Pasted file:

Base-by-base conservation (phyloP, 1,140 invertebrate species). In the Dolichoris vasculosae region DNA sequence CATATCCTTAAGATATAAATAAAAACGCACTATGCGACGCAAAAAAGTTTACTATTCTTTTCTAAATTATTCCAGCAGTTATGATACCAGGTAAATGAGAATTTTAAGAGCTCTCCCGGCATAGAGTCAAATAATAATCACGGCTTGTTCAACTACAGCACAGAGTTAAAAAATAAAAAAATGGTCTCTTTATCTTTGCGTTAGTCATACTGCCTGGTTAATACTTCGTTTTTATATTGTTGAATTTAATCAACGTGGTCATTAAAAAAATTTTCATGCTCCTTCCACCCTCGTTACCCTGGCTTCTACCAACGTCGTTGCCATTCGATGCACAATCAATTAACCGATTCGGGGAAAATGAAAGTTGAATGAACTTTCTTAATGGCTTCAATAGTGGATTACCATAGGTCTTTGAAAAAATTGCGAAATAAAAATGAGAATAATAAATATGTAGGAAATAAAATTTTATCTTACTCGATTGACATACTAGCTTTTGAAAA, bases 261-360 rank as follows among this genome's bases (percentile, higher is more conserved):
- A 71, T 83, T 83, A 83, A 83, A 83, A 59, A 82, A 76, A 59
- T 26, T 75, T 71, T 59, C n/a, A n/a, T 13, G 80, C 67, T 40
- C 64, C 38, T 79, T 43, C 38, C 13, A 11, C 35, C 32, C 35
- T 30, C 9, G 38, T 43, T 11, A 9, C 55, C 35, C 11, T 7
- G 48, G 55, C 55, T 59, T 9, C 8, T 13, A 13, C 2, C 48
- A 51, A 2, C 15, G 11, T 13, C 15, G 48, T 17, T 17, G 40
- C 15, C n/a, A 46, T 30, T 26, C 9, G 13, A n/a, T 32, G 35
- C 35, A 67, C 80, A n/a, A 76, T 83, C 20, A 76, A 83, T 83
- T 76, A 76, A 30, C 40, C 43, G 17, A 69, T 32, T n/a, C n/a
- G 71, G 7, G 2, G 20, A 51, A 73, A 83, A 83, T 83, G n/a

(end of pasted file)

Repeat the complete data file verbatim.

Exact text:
Base-by-base conservation (phyloP, 1,140 invertebrate species). In the Dolichoris vasculosae region DNA sequence CATATCCTTAAGATATAAATAAAAACGCACTATGCGACGCAAAAAAGTTTACTATTCTTTTCTAAATTATTCCAGCAGTTATGATACCAGGTAAATGAGAATTTTAAGAGCTCTCCCGGCATAGAGTCAAATAATAATCACGGCTTGTTCAACTACAGCACAGAGTTAAAAAATAAAAAAATGGTCTCTTTATCTTTGCGTTAGTCATACTGCCTGGTTAATACTTCGTTTTTATATTGTTGAATTTAATCAACGTGGTCATTAAAAAAATTTTCATGCTCCTTCCACCCTCGTTACCCTGGCTTCTACCAACGTCGTTGCCATTCGATGCACAATCAATTAACCGATTCGGGGAAAATGAAAGTTGAATGAACTTTCTTAATGGCTTCAATAGTGGATTACCATAGGTCTTTGAAAAAATTGCGAAATAAAAATGAGAATAATAAATATGTAGGAAATAAAATTTTATCTTACTCGATTGACATACTAGCTTTTGAAAA, bases 261-360 rank as follows among this genome's bases (percentile, higher is more conserved):
- A 71, T 83, T 83, A 83, A 83, A 83, A 59, A 82, A 76, A 59
- T 26, T 75, T 71, T 59, C n/a, A n/a, T 13, G 80, C 67, T 40
- C 64, C 38, T 79, T 43, C 38, C 13, A 11, C 35, C 32, C 35
- T 30, C 9, G 38, T 43, T 11, A 9, C 55, C 35, C 11, T 7
- G 48, G 55, C 55, T 59, T 9, C 8, T 13, A 13, C 2, C 48
- A 51, A 2, C 15, G 11, T 13, C 15, G 48, T 17, T 17, G 40
- C 15, C n/a, A 46, T 30, T 26, C 9, G 13, A n/a, T 32, G 35
- C 35, A 67, C 80, A n/a, A 76, T 83, C 20, A 76, A 83, T 83
- T 76, A 76, A 30, C 40, C 43, G 17, A 69, T 32, T n/a, C n/a
- G 71, G 7, G 2, G 20, A 51, A 73, A 83, A 83, T 83, G n/a